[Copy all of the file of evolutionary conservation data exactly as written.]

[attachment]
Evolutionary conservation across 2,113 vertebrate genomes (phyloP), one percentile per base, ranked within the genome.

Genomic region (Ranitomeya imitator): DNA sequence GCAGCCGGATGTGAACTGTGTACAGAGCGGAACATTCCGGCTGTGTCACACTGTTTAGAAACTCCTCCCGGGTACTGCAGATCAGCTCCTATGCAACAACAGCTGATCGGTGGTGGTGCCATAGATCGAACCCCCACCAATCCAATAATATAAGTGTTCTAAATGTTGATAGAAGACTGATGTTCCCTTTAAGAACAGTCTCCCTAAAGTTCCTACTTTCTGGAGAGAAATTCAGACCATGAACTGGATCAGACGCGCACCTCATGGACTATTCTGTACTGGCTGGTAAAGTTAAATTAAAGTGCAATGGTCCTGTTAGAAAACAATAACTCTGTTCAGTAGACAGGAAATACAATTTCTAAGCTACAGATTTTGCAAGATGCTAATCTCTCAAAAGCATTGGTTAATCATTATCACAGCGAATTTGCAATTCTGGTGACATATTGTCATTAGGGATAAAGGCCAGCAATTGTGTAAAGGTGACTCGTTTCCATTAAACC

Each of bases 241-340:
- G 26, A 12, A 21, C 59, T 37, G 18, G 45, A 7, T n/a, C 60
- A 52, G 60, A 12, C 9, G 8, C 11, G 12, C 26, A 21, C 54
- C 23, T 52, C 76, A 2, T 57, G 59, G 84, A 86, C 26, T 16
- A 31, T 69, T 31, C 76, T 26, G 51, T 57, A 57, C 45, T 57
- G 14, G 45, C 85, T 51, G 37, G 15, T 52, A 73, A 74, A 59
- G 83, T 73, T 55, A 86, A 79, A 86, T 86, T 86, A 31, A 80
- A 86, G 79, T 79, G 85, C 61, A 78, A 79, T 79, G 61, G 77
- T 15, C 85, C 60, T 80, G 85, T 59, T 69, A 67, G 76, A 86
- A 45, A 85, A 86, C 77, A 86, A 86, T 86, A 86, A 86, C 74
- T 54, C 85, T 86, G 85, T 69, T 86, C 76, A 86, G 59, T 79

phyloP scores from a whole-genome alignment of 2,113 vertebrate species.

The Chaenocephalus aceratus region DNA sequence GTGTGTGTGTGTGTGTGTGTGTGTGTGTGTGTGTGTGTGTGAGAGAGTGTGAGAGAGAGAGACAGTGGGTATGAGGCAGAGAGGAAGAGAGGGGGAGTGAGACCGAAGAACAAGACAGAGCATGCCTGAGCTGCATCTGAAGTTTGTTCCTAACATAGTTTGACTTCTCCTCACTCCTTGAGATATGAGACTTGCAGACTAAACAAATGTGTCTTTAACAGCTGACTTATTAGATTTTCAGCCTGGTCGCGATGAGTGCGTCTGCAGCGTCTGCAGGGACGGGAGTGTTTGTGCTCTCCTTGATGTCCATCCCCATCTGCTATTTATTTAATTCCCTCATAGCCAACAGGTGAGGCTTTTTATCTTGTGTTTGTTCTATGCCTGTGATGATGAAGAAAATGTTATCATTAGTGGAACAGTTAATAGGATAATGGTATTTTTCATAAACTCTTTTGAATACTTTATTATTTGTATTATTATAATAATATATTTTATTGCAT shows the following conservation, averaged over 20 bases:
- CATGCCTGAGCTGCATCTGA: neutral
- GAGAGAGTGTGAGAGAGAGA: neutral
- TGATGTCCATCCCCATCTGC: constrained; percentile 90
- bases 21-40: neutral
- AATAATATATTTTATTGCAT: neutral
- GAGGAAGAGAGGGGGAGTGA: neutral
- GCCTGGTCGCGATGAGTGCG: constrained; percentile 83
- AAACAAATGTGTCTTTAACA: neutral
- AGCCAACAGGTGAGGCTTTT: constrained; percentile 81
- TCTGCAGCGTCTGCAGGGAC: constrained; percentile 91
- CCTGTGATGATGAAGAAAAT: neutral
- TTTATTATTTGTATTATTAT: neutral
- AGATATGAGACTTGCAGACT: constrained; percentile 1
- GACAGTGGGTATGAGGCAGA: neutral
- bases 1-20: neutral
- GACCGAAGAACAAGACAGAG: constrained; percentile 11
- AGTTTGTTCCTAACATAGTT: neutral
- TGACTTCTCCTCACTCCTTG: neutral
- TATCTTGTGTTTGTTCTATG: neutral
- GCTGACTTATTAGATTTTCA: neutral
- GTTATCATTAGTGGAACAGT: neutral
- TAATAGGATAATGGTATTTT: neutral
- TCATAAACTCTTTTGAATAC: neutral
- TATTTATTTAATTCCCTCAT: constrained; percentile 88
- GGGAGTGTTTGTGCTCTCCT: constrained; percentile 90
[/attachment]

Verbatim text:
Evolutionary conservation across 2,113 vertebrate genomes (phyloP), one percentile per base, ranked within the genome.

Genomic region (Ranitomeya imitator): DNA sequence GCAGCCGGATGTGAACTGTGTACAGAGCGGAACATTCCGGCTGTGTCACACTGTTTAGAAACTCCTCCCGGGTACTGCAGATCAGCTCCTATGCAACAACAGCTGATCGGTGGTGGTGCCATAGATCGAACCCCCACCAATCCAATAATATAAGTGTTCTAAATGTTGATAGAAGACTGATGTTCCCTTTAAGAACAGTCTCCCTAAAGTTCCTACTTTCTGGAGAGAAATTCAGACCATGAACTGGATCAGACGCGCACCTCATGGACTATTCTGTACTGGCTGGTAAAGTTAAATTAAAGTGCAATGGTCCTGTTAGAAAACAATAACTCTGTTCAGTAGACAGGAAATACAATTTCTAAGCTACAGATTTTGCAAGATGCTAATCTCTCAAAAGCATTGGTTAATCATTATCACAGCGAATTTGCAATTCTGGTGACATATTGTCATTAGGGATAAAGGCCAGCAATTGTGTAAAGGTGACTCGTTTCCATTAAACC

Each of bases 241-340:
- G 26, A 12, A 21, C 59, T 37, G 18, G 45, A 7, T n/a, C 60
- A 52, G 60, A 12, C 9, G 8, C 11, G 12, C 26, A 21, C 54
- C 23, T 52, C 76, A 2, T 57, G 59, G 84, A 86, C 26, T 16
- A 31, T 69, T 31, C 76, T 26, G 51, T 57, A 57, C 45, T 57
- G 14, G 45, C 85, T 51, G 37, G 15, T 52, A 73, A 74, A 59
- G 83, T 73, T 55, A 86, A 79, A 86, T 86, T 86, A 31, A 80
- A 86, G 79, T 79, G 85, C 61, A 78, A 79, T 79, G 61, G 77
- T 15, C 85, C 60, T 80, G 85, T 59, T 69, A 67, G 76, A 86
- A 45, A 85, A 86, C 77, A 86, A 86, T 86, A 86, A 86, C 74
- T 54, C 85, T 86, G 85, T 69, T 86, C 76, A 86, G 59, T 79

phyloP scores from a whole-genome alignment of 2,113 vertebrate species.

The Chaenocephalus aceratus region DNA sequence GTGTGTGTGTGTGTGTGTGTGTGTGTGTGTGTGTGTGTGTGAGAGAGTGTGAGAGAGAGAGACAGTGGGTATGAGGCAGAGAGGAAGAGAGGGGGAGTGAGACCGAAGAACAAGACAGAGCATGCCTGAGCTGCATCTGAAGTTTGTTCCTAACATAGTTTGACTTCTCCTCACTCCTTGAGATATGAGACTTGCAGACTAAACAAATGTGTCTTTAACAGCTGACTTATTAGATTTTCAGCCTGGTCGCGATGAGTGCGTCTGCAGCGTCTGCAGGGACGGGAGTGTTTGTGCTCTCCTTGATGTCCATCCCCATCTGCTATTTATTTAATTCCCTCATAGCCAACAGGTGAGGCTTTTTATCTTGTGTTTGTTCTATGCCTGTGATGATGAAGAAAATGTTATCATTAGTGGAACAGTTAATAGGATAATGGTATTTTTCATAAACTCTTTTGAATACTTTATTATTTGTATTATTATAATAATATATTTTATTGCAT shows the following conservation, averaged over 20 bases:
- CATGCCTGAGCTGCATCTGA: neutral
- GAGAGAGTGTGAGAGAGAGA: neutral
- TGATGTCCATCCCCATCTGC: constrained; percentile 90
- bases 21-40: neutral
- AATAATATATTTTATTGCAT: neutral
- GAGGAAGAGAGGGGGAGTGA: neutral
- GCCTGGTCGCGATGAGTGCG: constrained; percentile 83
- AAACAAATGTGTCTTTAACA: neutral
- AGCCAACAGGTGAGGCTTTT: constrained; percentile 81
- TCTGCAGCGTCTGCAGGGAC: constrained; percentile 91
- CCTGTGATGATGAAGAAAAT: neutral
- TTTATTATTTGTATTATTAT: neutral
- AGATATGAGACTTGCAGACT: constrained; percentile 1
- GACAGTGGGTATGAGGCAGA: neutral
- bases 1-20: neutral
- GACCGAAGAACAAGACAGAG: constrained; percentile 11
- AGTTTGTTCCTAACATAGTT: neutral
- TGACTTCTCCTCACTCCTTG: neutral
- TATCTTGTGTTTGTTCTATG: neutral
- GCTGACTTATTAGATTTTCA: neutral
- GTTATCATTAGTGGAACAGT: neutral
- TAATAGGATAATGGTATTTT: neutral
- TCATAAACTCTTTTGAATAC: neutral
- TATTTATTTAATTCCCTCAT: constrained; percentile 88
- GGGAGTGTTTGTGCTCTCCT: constrained; percentile 90